Mark Schroeder has argued that all reasonable forms of inconsistency of attitude consist of having the same attitude type towards a pair of inconsistent contents (A-type inconsistency). We suggest that he is mistaken in this, offering a number of intuitive examples of pairs of distinct attitudes types with consistent contents which are intuitively inconsistent (B-type inconsistency). We further argue that, despite the virtues of Schroeder's elegant A-type expressivist semantics, B-type inconsistency is in many ways the more natural choice in developing (...)
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  25. There Are No Phenomenal Concepts.Derek Ball - 2009 - Mind 118 (472):935-962.
    It has long been widely agreed that some concepts can be possessed only by those who have undergone a certain type of phenomenal experience. Orthodoxy among contemporary philosophers of mind has it that these phenomenal concepts provide the key to understanding many disputes between physicalists and their opponents, and in particular offer an explanation of Mary’s predicament in the situation exploited by Frank Jackson's knowledge argument. I reject the orthodox view; I deny that there are phenomenal concepts. My arguments exploit (...)
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  26. Is Imagination Too Liberal for Modal Epistemology?Derek Lam - 2018 - Synthese 195 (5):2155-2174.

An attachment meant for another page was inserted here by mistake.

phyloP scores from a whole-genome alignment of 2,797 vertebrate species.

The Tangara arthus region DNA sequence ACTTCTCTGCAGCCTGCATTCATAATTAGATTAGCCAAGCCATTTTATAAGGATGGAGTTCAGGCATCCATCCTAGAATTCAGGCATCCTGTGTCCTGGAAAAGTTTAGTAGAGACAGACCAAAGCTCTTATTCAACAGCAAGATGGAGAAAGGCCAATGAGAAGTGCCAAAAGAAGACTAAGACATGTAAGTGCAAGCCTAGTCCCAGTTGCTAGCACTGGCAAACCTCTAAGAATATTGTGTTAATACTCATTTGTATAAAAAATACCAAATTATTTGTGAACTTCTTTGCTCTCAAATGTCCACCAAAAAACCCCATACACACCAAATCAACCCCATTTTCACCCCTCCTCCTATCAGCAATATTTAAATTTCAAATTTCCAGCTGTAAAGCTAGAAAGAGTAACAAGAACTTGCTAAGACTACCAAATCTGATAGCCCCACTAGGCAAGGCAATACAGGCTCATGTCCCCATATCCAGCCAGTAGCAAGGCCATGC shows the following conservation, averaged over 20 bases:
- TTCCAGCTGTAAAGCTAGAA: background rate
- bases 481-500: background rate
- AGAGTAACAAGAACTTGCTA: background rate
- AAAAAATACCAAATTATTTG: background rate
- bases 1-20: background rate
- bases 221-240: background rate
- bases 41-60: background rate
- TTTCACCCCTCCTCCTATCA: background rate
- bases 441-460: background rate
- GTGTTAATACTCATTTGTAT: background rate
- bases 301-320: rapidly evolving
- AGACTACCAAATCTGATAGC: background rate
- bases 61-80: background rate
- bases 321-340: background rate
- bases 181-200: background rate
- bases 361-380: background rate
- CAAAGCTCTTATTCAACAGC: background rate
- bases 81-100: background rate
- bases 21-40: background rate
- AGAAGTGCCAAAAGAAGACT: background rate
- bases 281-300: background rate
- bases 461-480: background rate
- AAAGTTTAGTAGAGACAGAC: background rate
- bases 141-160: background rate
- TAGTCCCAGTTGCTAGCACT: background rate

Appealing to imagination for modal justification is very common. But not everyone thinks that all imaginings provide modal justification. Recently, Gregory and Kung :620–663, 2010) have independently argued that, whereas imaginings with sensory imageries can justify modal beliefs, those without sensory imageries don’t because of such imaginings’ extreme liberty. In this essay, I defend the general modal epistemological relevance of imagining. I argue, first, that when the objections that target the liberal nature of non-sensory imaginings are adequately developed, those objections (...)
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  27. Indirect Compatibilism.Andrew James Latham - 2019 - Dissertation, University of Sydney
    In this thesis, I will defend a new kind of compatibilist account of free action, indirect conscious control compatibilism (or indirect compatibilism for short), and argue that some of our actions are free according to it. My argument has three components, and involves the development of a brand new tool for experimental philosophy, and the use of cognitive neuroscience. The first component of the argument shows that compatibilism (of some kind) is a conceptual truth. Contrary to the current orthodoxy in (...)
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  28. Are Big Gods a Big Deal in the Emergence of Big Groups?Quentin D. Atkinson, Andrew James Latham & Joseph Watts - 2015 - Religion, Brain and Behavior 5 (4):266-274.